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Letter from Oliver Cowdery, 28 January 1832

 
Newel K. Whitney

3/5 Feb. 1795–23 Sept. 1850. Trader, merchant. Born at Marlborough, Windham Co., Vermont. Son of Samuel Whitney and Susanna Kimball. Moved to Fairfield, Herkimer Co., New York, 1803. Merchant at Plattsburg, Clinton Co., New York, 1814. Mercantile clerk for...

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Kirtland Mills

Located in Newel K. Whitney store in northwest Kirtland on northeast corner of Chardon and Chillicothe roads. Whitney appointed postmaster, 29 Dec. 1826. JS and others listed “Kirtland Mills, Geauga County, Ohio” as return address for letters mailed, 1833...

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Geauga County
Ohio
0.5060

This indicates that postage on the letter was fifty cents, which agrees with the rates of postage established by Congress in 1825 and 1827: “Double letters, or those composed of two pieces of paper,” were charged double the usual rate of twenty-five cents—the cost of a letter traveling over four hundred miles. (Force, National Calendar, 140, italics in original.)  


 
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TEXT: “[page cut]wel”  


K. Whitney

3/5 Feb. 1795–23 Sept. 1850. Trader, merchant. Born at Marlborough, Windham Co., Vermont. Son of Samuel Whitney and Susanna Kimball. Moved to Fairfield, Herkimer Co., New York, 1803. Merchant at Plattsburg, Clinton Co., New York, 1814. Mercantile clerk for...

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Kirtland Mills

Located in Newel K. Whitney store in northwest Kirtland on northeast corner of Chardon and Chillicothe roads. Whitney appointed postmaster, 29 Dec. 1826. JS and others listed “Kirtland Mills, Geauga County, Ohio” as return address for letters mailed, 1833...

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Geauga County
Ohio

Postmark in unidentified handwriting.  


0.5060

This indicates that postage on the letter was fifty cents, which agrees with the rates of postage established by Congress in 1825 and 1827: “Double letters, or those composed of two pieces of paper,” were charged double the usual rate of twenty-five cents—the cost of a letter traveling over four hundred miles. (Force, National Calendar, 140, italics in original.)  


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This 28 January 1832 letter from Oliver Cowdery

3 Oct. 1806–3 Mar. 1850. Clerk, teacher, justice of the peace, lawyer, newspaper editor. Born at Wells, Rutland Co., Vermont. Son of William Cowdery and Rebecca Fuller. Raised Congregationalist. Moved to western New York and clerked at a store, ca. 1825–1828...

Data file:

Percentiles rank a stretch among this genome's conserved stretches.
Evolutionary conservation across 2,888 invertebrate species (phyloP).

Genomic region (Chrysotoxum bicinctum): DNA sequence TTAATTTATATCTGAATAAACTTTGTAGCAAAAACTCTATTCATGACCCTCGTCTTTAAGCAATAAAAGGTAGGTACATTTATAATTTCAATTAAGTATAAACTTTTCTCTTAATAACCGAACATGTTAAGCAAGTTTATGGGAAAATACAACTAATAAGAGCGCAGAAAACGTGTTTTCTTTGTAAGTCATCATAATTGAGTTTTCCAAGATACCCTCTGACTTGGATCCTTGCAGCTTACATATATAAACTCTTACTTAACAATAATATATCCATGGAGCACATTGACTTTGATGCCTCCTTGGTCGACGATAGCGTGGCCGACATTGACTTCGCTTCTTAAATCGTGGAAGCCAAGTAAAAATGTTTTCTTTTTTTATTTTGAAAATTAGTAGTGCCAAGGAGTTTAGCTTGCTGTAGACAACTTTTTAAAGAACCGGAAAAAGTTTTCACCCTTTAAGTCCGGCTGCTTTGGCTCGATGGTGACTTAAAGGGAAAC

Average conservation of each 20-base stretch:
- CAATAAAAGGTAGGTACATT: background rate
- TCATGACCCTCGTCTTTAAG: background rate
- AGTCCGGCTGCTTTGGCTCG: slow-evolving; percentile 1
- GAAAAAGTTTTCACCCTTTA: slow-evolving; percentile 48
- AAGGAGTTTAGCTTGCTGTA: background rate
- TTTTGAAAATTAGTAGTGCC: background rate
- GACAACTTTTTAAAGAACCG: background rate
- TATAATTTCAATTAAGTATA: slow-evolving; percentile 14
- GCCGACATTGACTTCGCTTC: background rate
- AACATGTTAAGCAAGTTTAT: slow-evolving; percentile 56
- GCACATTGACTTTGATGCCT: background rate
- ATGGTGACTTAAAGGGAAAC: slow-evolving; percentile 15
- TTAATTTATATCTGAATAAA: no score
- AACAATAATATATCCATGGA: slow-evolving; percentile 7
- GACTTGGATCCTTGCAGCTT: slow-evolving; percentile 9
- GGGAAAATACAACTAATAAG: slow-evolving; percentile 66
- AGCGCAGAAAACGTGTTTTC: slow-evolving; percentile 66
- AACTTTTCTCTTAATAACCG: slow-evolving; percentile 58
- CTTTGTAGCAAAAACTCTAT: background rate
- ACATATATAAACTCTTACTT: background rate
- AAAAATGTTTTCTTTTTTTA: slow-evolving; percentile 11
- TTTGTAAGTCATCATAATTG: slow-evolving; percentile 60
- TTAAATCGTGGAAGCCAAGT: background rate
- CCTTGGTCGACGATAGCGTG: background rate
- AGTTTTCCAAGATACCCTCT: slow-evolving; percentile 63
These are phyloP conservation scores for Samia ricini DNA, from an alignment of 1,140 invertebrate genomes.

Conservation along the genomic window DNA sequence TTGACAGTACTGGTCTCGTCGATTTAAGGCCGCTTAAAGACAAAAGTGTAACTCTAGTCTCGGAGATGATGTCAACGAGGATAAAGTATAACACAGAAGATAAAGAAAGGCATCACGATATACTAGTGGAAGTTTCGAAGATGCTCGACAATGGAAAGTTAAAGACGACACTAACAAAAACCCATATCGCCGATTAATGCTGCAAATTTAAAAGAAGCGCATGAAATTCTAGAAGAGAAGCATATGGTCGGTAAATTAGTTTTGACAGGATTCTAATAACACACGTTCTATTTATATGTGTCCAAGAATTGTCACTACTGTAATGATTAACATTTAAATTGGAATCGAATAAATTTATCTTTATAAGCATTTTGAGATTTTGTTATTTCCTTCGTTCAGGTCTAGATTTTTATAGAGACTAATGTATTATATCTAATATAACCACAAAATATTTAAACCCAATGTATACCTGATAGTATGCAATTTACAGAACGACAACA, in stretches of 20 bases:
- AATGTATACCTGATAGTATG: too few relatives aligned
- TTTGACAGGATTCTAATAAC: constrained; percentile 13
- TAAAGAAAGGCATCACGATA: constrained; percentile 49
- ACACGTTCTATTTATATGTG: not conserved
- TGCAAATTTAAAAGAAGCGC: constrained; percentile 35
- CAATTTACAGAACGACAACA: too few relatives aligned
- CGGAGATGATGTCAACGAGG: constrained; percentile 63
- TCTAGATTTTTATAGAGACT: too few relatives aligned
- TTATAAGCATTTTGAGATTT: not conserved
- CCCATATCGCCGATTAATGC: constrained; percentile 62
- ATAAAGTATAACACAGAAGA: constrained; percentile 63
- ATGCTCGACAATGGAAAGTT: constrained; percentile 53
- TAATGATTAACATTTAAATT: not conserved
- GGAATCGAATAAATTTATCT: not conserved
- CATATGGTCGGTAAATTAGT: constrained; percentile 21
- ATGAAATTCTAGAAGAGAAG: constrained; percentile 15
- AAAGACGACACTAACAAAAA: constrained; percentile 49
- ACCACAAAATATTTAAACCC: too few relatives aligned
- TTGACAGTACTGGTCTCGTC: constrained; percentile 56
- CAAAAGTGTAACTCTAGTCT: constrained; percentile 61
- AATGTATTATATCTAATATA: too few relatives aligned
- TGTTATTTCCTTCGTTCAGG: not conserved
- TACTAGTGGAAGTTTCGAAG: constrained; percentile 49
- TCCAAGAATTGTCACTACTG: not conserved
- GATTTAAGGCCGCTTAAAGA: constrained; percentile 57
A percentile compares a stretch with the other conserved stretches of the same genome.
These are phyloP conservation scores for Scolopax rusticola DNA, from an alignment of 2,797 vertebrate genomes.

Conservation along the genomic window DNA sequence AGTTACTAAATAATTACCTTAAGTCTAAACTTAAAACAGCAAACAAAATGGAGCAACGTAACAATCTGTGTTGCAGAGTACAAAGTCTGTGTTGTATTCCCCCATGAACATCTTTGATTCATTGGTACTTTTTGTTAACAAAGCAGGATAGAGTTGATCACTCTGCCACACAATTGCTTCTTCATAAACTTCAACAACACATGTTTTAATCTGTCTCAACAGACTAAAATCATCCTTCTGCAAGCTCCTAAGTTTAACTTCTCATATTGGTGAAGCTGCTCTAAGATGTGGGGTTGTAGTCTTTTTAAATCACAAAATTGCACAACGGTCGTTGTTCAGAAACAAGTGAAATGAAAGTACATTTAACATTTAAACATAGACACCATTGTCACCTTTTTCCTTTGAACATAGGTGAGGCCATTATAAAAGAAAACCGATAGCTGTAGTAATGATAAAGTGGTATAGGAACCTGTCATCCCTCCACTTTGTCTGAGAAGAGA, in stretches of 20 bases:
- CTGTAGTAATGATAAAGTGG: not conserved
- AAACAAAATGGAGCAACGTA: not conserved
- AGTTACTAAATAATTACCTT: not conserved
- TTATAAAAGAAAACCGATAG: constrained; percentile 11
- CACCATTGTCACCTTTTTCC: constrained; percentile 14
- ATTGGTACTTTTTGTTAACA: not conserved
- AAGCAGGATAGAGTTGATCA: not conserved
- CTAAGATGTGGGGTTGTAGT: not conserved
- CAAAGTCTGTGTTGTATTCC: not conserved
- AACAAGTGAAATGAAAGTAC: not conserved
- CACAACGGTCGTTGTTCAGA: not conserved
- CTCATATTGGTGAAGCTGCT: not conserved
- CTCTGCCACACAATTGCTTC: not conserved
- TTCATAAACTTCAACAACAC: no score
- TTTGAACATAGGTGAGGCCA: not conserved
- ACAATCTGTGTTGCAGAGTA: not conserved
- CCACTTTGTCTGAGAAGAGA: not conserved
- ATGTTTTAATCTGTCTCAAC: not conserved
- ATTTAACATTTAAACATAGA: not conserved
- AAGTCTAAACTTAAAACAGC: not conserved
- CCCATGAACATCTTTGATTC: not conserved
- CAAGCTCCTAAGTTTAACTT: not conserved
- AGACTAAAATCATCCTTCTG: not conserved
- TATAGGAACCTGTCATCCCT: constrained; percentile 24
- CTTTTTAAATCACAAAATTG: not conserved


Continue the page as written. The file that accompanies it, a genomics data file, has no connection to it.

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provided JS with important information about the welfare of the Mormon community in Missouri

Area acquired by U.S. in Louisiana Purchase, 1803, and established as territory, 1812. Missouri Compromise, 1820, admitted Missouri as slave state, 1821. Population in 1830 about 140,000; in 1836 about 240,000; and in 1840 about 380,000. Mormon missionaries...

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. Cowdery and John Whitmer

27 Aug. 1802–11 July 1878. Farmer, stock raiser, newspaper editor. Born in Pennsylvania. Son of Peter Whitmer Sr. and Mary Musselman. Member of German Reformed Church, Fayette, Seneca Co., New York. Baptized by Oliver Cowdery, June 1829, most likely in Seneca...

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were directed in a November 1831 revelation to travel to Independence

Located twelve miles from western Missouri border. Permanently settled, platted, and designated county seat, 1827. Hub for steamboat travel on Missouri River. Point of departure for Santa Fe Trail. Population in 1831 about 300. Mormon population by summer...

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, Jackson County, Missouri, carrying copies of JS’s revelations, which the church planned to publish.1

Revelation, 11 Nov. 1831–A [D&C 69:1–2].  


They were also instructed to take with them money donated by church members to aid in purchasing land in the Independence area.2

An August 1831 revelation instructed Sidney Rigdon to write “an Epistle & subscription to be presented unto all the Churches to obtain money to be put into the hands of the Bishop to purchase lands for an inheritance for the children of God.” (Revelation, 1 Aug. 1831 [D&C 58:50–51].)  


Departing on 20 November 1831, Cowdery and Whitmer arrived in Independence on 5 January 1832.3

Whitmer, History, 38; Minute Book 2, 23 Jan. 1832.  


On 23–24 January, they held a two-day conference

A meeting where ecclesiastical officers and other church members could conduct church business. The “Articles and Covenants” of the church directed the elders to hold conferences to perform “Church business.” The first of these conferences was held on 9 June...